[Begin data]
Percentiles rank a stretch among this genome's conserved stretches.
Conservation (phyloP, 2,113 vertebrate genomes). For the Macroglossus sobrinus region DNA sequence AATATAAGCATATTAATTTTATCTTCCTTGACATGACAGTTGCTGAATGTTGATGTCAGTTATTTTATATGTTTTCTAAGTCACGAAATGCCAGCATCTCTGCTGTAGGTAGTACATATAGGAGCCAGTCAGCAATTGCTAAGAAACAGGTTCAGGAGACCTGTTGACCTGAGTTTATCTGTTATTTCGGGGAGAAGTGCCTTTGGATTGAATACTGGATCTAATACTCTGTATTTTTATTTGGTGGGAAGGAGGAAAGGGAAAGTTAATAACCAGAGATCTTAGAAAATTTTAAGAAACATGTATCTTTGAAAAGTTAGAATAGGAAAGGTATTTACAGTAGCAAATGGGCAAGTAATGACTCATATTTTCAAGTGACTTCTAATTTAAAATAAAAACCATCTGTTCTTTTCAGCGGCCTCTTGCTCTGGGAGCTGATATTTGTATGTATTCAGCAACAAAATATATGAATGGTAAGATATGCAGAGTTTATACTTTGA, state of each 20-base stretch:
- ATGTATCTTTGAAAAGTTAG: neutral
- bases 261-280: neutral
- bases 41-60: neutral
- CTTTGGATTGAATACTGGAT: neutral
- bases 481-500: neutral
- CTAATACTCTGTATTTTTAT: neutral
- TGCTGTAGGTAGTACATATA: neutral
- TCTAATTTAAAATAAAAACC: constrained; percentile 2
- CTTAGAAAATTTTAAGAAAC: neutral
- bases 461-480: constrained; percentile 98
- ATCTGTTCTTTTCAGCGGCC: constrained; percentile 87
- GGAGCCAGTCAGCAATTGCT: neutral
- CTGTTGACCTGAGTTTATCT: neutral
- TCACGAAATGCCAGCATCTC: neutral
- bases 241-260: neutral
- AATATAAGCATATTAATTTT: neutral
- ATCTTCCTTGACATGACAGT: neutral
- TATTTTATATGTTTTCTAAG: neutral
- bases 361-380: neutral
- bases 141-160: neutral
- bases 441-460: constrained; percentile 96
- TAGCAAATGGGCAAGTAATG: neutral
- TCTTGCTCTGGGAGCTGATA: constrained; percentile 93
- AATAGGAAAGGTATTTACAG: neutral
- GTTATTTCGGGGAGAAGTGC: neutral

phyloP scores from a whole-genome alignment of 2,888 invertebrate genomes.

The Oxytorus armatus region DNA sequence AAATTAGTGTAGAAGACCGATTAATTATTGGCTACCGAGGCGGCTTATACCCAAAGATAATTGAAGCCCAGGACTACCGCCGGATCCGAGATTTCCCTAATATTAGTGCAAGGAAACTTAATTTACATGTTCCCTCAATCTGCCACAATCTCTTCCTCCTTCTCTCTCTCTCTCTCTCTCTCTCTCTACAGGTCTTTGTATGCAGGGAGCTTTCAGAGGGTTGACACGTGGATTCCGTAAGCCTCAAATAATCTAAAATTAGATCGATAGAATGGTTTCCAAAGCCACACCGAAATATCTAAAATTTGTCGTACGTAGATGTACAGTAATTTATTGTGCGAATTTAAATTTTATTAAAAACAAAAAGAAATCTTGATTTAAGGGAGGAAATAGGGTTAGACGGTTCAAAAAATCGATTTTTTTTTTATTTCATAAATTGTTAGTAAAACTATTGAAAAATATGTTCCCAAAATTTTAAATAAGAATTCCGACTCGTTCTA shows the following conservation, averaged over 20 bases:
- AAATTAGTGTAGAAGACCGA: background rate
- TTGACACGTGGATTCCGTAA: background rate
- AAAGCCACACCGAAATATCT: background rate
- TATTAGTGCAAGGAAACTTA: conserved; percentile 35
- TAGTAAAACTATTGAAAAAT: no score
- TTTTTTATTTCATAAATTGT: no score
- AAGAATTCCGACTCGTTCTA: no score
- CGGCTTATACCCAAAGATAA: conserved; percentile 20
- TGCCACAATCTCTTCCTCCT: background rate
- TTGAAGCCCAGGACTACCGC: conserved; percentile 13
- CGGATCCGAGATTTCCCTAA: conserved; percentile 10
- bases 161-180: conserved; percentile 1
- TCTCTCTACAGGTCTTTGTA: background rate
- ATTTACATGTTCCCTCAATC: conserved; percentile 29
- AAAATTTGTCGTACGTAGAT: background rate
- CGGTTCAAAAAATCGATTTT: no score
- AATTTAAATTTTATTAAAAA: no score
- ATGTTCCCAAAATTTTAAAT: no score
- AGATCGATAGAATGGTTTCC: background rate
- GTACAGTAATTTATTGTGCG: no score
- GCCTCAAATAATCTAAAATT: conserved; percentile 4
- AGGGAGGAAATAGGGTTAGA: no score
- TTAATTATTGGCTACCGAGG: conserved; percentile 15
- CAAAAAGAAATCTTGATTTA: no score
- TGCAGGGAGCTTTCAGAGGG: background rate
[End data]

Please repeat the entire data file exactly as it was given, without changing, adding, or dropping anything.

Percentiles rank a stretch among this genome's conserved stretches.
Conservation (phyloP, 2,113 vertebrate genomes). For the Macroglossus sobrinus region DNA sequence AATATAAGCATATTAATTTTATCTTCCTTGACATGACAGTTGCTGAATGTTGATGTCAGTTATTTTATATGTTTTCTAAGTCACGAAATGCCAGCATCTCTGCTGTAGGTAGTACATATAGGAGCCAGTCAGCAATTGCTAAGAAACAGGTTCAGGAGACCTGTTGACCTGAGTTTATCTGTTATTTCGGGGAGAAGTGCCTTTGGATTGAATACTGGATCTAATACTCTGTATTTTTATTTGGTGGGAAGGAGGAAAGGGAAAGTTAATAACCAGAGATCTTAGAAAATTTTAAGAAACATGTATCTTTGAAAAGTTAGAATAGGAAAGGTATTTACAGTAGCAAATGGGCAAGTAATGACTCATATTTTCAAGTGACTTCTAATTTAAAATAAAAACCATCTGTTCTTTTCAGCGGCCTCTTGCTCTGGGAGCTGATATTTGTATGTATTCAGCAACAAAATATATGAATGGTAAGATATGCAGAGTTTATACTTTGA, state of each 20-base stretch:
- ATGTATCTTTGAAAAGTTAG: neutral
- bases 261-280: neutral
- bases 41-60: neutral
- CTTTGGATTGAATACTGGAT: neutral
- bases 481-500: neutral
- CTAATACTCTGTATTTTTAT: neutral
- TGCTGTAGGTAGTACATATA: neutral
- TCTAATTTAAAATAAAAACC: constrained; percentile 2
- CTTAGAAAATTTTAAGAAAC: neutral
- bases 461-480: constrained; percentile 98
- ATCTGTTCTTTTCAGCGGCC: constrained; percentile 87
- GGAGCCAGTCAGCAATTGCT: neutral
- CTGTTGACCTGAGTTTATCT: neutral
- TCACGAAATGCCAGCATCTC: neutral
- bases 241-260: neutral
- AATATAAGCATATTAATTTT: neutral
- ATCTTCCTTGACATGACAGT: neutral
- TATTTTATATGTTTTCTAAG: neutral
- bases 361-380: neutral
- bases 141-160: neutral
- bases 441-460: constrained; percentile 96
- TAGCAAATGGGCAAGTAATG: neutral
- TCTTGCTCTGGGAGCTGATA: constrained; percentile 93
- AATAGGAAAGGTATTTACAG: neutral
- GTTATTTCGGGGAGAAGTGC: neutral

phyloP scores from a whole-genome alignment of 2,888 invertebrate genomes.

The Oxytorus armatus region DNA sequence AAATTAGTGTAGAAGACCGATTAATTATTGGCTACCGAGGCGGCTTATACCCAAAGATAATTGAAGCCCAGGACTACCGCCGGATCCGAGATTTCCCTAATATTAGTGCAAGGAAACTTAATTTACATGTTCCCTCAATCTGCCACAATCTCTTCCTCCTTCTCTCTCTCTCTCTCTCTCTCTCTCTACAGGTCTTTGTATGCAGGGAGCTTTCAGAGGGTTGACACGTGGATTCCGTAAGCCTCAAATAATCTAAAATTAGATCGATAGAATGGTTTCCAAAGCCACACCGAAATATCTAAAATTTGTCGTACGTAGATGTACAGTAATTTATTGTGCGAATTTAAATTTTATTAAAAACAAAAAGAAATCTTGATTTAAGGGAGGAAATAGGGTTAGACGGTTCAAAAAATCGATTTTTTTTTTATTTCATAAATTGTTAGTAAAACTATTGAAAAATATGTTCCCAAAATTTTAAATAAGAATTCCGACTCGTTCTA shows the following conservation, averaged over 20 bases:
- AAATTAGTGTAGAAGACCGA: background rate
- TTGACACGTGGATTCCGTAA: background rate
- AAAGCCACACCGAAATATCT: background rate
- TATTAGTGCAAGGAAACTTA: conserved; percentile 35
- TAGTAAAACTATTGAAAAAT: no score
- TTTTTTATTTCATAAATTGT: no score
- AAGAATTCCGACTCGTTCTA: no score
- CGGCTTATACCCAAAGATAA: conserved; percentile 20
- TGCCACAATCTCTTCCTCCT: background rate
- TTGAAGCCCAGGACTACCGC: conserved; percentile 13
- CGGATCCGAGATTTCCCTAA: conserved; percentile 10
- bases 161-180: conserved; percentile 1
- TCTCTCTACAGGTCTTTGTA: background rate
- ATTTACATGTTCCCTCAATC: conserved; percentile 29
- AAAATTTGTCGTACGTAGAT: background rate
- CGGTTCAAAAAATCGATTTT: no score
- AATTTAAATTTTATTAAAAA: no score
- ATGTTCCCAAAATTTTAAAT: no score
- AGATCGATAGAATGGTTTCC: background rate
- GTACAGTAATTTATTGTGCG: no score
- GCCTCAAATAATCTAAAATT: conserved; percentile 4
- AGGGAGGAAATAGGGTTAGA: no score
- TTAATTATTGGCTACCGAGG: conserved; percentile 15
- CAAAAAGAAATCTTGATTTA: no score
- TGCAGGGAGCTTTCAGAGGG: background rate